Monday, May 20, 2013

The Big Impact of the Smaller Things

I think this post has been brewing for a while, but it was actually a non-writing related meltdown that made me realize it.

I took the day off on Friday to get a few things done, namely my glucose tolerance test and a tune-up for my car to make sure it's safe to drive to Georgia.

Things have been stressful in recent months, but I've really been trying to take everything in stride. Sure there have been tears along the way, but on Friday I was honestly convinced I might never stop crying.

And it was basically over the stupidest thing ever.

In my defense, in addition to the things in the links above, I'd consumed enough sugar for 3 people, I'd worked late the past two weeks, gotten all kinds of aggravation from unaccommodating doctors offices in GA, and on top of it all, I had a wicked, can't-get-more-than-two-feet-from-a-box-of-tissues-or-you're-in-trouble cold.

All relatively small things, in and of themselves.

And then, to make a long story short, my doctor's office screwed up a prescription refill and I got stuck paying for a medication I'll never take, all because they didn't follow instructions.

We're only talking about a $25 copay here. But guys, between stress and not feeling well, I melted down like they'd just stripped me of my entire life's savings. The tears just kept on coming.

When I talked to my husband he said, "Babe, it's only a prescription, it's not a big deal." I knew he was right, but that didn't stop it from feeling like a very big deal. It felt like confirmation that nothing would ever go right in my life ever again, because it had been so long since anything had.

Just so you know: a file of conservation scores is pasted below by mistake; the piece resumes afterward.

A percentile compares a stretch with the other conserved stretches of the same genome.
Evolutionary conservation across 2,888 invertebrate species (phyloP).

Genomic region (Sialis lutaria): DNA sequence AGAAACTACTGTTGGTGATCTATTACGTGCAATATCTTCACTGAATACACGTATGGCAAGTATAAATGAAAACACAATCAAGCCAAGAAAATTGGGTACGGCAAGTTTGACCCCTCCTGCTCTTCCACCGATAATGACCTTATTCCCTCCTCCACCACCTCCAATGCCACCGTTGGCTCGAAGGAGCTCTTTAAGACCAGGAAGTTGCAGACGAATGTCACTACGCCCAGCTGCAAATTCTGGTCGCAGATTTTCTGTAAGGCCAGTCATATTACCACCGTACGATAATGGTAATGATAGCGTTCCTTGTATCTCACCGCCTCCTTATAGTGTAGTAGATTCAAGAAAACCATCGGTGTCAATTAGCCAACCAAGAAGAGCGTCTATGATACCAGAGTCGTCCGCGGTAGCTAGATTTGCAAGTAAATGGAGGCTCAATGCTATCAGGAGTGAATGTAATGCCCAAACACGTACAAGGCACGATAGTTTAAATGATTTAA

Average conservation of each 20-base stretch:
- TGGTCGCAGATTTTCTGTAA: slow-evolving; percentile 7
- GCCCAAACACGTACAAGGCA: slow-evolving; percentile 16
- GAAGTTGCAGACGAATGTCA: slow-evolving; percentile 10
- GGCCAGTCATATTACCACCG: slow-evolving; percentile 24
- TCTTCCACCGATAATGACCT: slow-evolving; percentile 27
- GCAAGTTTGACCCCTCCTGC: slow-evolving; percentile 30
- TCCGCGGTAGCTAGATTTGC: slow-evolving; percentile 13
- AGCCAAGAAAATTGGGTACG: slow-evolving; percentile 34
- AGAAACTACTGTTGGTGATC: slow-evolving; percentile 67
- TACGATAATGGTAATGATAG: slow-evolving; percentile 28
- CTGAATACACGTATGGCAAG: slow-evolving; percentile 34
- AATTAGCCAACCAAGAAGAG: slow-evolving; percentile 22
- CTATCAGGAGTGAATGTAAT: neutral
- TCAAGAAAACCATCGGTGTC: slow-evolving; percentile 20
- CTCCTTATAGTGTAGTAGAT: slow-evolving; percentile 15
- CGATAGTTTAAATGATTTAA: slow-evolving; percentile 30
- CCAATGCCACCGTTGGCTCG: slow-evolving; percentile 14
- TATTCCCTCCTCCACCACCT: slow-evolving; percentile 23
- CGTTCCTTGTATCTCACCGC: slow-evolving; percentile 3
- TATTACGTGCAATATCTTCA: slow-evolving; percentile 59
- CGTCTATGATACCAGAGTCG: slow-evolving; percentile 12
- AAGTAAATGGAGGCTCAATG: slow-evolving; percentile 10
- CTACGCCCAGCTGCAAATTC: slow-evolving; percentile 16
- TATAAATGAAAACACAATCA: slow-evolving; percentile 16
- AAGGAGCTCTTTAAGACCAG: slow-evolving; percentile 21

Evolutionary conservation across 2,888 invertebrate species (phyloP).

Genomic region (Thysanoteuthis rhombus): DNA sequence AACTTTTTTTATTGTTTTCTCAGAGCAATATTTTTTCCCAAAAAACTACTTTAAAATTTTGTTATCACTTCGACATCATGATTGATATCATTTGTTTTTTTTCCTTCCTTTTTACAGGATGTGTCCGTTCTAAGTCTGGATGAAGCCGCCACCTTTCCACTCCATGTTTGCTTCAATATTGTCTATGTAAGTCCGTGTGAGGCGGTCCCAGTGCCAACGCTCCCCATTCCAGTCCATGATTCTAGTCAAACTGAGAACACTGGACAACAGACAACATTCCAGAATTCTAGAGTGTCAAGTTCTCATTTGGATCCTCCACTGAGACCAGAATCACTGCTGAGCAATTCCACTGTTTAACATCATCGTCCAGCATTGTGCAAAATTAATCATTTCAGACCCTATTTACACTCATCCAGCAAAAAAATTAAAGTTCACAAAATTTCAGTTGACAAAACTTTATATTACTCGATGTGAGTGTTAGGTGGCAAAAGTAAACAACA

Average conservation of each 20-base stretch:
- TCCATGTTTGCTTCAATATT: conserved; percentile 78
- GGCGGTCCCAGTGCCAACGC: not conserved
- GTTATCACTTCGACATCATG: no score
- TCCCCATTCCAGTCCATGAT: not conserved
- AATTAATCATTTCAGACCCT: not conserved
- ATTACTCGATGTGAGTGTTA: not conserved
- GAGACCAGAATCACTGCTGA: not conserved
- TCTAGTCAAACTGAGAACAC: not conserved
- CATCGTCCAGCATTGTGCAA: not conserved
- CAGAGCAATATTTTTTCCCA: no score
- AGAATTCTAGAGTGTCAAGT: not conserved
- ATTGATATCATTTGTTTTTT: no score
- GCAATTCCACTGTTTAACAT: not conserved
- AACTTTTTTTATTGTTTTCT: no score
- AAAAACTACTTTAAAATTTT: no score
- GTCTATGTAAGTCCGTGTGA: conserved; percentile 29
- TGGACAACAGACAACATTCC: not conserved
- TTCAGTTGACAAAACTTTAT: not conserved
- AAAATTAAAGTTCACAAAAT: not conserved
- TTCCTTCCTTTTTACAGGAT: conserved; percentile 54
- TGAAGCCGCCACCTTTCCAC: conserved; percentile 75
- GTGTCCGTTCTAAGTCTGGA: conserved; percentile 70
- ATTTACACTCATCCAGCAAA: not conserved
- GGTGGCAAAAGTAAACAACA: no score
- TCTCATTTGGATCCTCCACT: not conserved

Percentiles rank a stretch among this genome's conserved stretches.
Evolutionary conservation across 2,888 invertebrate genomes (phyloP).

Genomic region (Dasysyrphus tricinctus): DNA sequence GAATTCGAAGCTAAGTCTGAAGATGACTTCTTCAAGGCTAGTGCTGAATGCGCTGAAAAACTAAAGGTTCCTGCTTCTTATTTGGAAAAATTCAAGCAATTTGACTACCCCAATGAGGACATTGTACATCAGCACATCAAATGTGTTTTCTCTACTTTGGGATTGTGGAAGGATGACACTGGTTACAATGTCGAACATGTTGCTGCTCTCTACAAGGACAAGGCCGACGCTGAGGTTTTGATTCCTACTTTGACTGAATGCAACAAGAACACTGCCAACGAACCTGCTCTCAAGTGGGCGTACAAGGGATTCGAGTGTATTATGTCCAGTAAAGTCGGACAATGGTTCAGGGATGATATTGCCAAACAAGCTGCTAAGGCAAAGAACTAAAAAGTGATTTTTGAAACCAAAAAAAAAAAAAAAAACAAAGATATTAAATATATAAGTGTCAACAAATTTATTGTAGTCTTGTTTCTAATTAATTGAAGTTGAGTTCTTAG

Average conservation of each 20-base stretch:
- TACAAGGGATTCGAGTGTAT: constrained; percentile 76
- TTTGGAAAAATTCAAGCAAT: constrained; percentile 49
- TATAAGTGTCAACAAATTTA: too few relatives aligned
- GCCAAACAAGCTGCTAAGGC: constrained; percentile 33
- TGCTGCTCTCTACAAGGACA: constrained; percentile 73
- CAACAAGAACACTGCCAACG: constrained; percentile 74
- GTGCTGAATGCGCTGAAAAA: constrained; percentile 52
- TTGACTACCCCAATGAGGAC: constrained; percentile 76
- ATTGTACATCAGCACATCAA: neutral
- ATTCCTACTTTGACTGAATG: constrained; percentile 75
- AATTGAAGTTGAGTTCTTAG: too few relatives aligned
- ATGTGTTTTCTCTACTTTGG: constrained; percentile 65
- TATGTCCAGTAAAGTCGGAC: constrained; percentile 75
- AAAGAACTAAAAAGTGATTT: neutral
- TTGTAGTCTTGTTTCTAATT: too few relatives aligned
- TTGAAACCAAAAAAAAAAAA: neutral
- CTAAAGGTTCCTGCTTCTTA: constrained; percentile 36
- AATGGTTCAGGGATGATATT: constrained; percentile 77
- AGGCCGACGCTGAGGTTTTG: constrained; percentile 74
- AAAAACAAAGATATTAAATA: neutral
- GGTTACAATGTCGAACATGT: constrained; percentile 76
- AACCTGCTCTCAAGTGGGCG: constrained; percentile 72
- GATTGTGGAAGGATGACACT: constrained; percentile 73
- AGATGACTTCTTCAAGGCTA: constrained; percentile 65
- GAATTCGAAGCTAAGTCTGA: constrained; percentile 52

It sounds dramatic, because most of us (myself included) know better than to sweat the little things. But when the little things keep piling up, they get heavier and heavier. And eventually, something is going to buckle under the weight.

But the moral of all this? Is that these are the exact moments I try to capture in my YA stories.

When the average person thinks back on his or her high school years, it's usually not one specific event or memory that evokes the misery and perfection of being a teenager - it's a culmination of many moments. Looking back on my own high school years, there really weren't any major events.
     Does it mean that nothing I went through didn't FEEL like a major event?
     That nothing I experienced didn't shape my way of thinking and acting for years to come?  
     That I can't still recall those moments of joy or anger or hurt as if they just happened yesterday?
Absolutely Not.

And this, THIS, is the exact reason I wrote the contemporary romance that got me my agent. I wanted a book that captured those first-relationship moments you never forget, because of how they made you FEEL.

The smiles and laughs that start to take on a different meaning until your insides squirm when you realize your feelings for someone extend beyond friendship.

The way it feels like you've been punched right in the gut the first time you see that person look at someone else the way you wish they'd look at you.

The magnitude of a kiss you've waited eons for.

The letdown of knowing it can't be anything more.

The devastation of believing you're inferior and worthless.